Man with history of violence refused bail

ONE of three men who allegedly forced their way into an elderly Ipswich couple's home was deemed a significant risk to the safety and welfare of others as he was refused supreme court bail.

Asten Shawn Bell, 27, has 10 previous convictions for violence against multiple victims and reports show he is no longer suitable for community-based orders.

Mr Bell has been in custody since December 3 last year after police arrested him near the Brassall home where the couple, aged 70 and 69, lived.

He and two other allegedly rummaged through the couple's belongings and stole gold watches.

Mr Bell is charged with robbery in company using personal violence and burglary offences.

Justice James Douglas said, in Brisbane Supreme Court, that Bell was charged as an accessory to the events from 5.15pm that day.

He said one of the people with Mr Bell allegedly struggled with the elderly man, who tried to stop them stealing the watches, causing lacerations to his arms and legs.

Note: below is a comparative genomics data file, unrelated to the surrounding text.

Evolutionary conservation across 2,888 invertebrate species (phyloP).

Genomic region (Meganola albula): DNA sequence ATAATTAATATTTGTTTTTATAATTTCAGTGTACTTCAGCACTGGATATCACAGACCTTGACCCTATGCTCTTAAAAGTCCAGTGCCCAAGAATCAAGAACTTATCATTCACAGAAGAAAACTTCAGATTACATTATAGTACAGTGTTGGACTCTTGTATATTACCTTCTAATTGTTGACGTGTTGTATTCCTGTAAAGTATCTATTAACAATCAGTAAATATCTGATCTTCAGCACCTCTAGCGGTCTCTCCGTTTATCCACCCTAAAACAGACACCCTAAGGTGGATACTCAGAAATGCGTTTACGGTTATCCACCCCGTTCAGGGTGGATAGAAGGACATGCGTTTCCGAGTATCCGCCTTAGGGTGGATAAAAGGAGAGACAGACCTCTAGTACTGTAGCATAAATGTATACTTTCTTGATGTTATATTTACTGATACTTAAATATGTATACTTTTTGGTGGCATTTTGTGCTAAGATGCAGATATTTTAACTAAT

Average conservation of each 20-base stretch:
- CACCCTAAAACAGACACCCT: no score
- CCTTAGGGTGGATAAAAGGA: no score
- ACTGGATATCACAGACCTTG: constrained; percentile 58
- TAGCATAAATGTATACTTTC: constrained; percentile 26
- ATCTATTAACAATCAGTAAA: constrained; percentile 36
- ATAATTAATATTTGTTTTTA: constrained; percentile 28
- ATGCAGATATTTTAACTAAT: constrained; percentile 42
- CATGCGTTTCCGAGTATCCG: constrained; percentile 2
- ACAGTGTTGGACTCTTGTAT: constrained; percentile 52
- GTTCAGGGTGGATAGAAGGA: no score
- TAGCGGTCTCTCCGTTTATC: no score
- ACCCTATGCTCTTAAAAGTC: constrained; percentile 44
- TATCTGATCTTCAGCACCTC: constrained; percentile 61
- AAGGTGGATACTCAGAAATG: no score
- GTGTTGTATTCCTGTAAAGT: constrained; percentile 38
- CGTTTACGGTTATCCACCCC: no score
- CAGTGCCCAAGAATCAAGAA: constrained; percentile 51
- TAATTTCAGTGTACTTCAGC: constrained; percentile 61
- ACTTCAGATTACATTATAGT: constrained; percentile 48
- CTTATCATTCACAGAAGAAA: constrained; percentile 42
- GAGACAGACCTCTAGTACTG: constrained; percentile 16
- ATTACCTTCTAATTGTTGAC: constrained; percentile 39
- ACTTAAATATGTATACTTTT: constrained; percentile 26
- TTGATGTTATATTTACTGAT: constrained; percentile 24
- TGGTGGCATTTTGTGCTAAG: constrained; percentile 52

In rejecting a bail application on Monday, Justice Douglas said Mr Bell had six pages of adult criminal history and four pages of juvenile history spanning 16 years.

"As the prosecution points out he's been convicted of 10 offences of violence against multiple complainants which have resulted in terms of detention and imprisonment," he said.

"He also has a significant history of failing to appear and three occasions of breaching bail quite recently in 2010 and 2012."

Justice Douglas said Mr Bell had a poor response to intervention and his claims to be attending counselling for his alcoholism did not come with any evidence of the effects the treatment was having.

"In my view it is clear that he poses significant risks to the safety or welfare of others because of his record," he said.

"He also poses a risk of failing to appear and because of his record he also has a significant risk of re-offending.

"It is said he may be in custody for a significant amount of time before the offences come before the court but they are serious offences."

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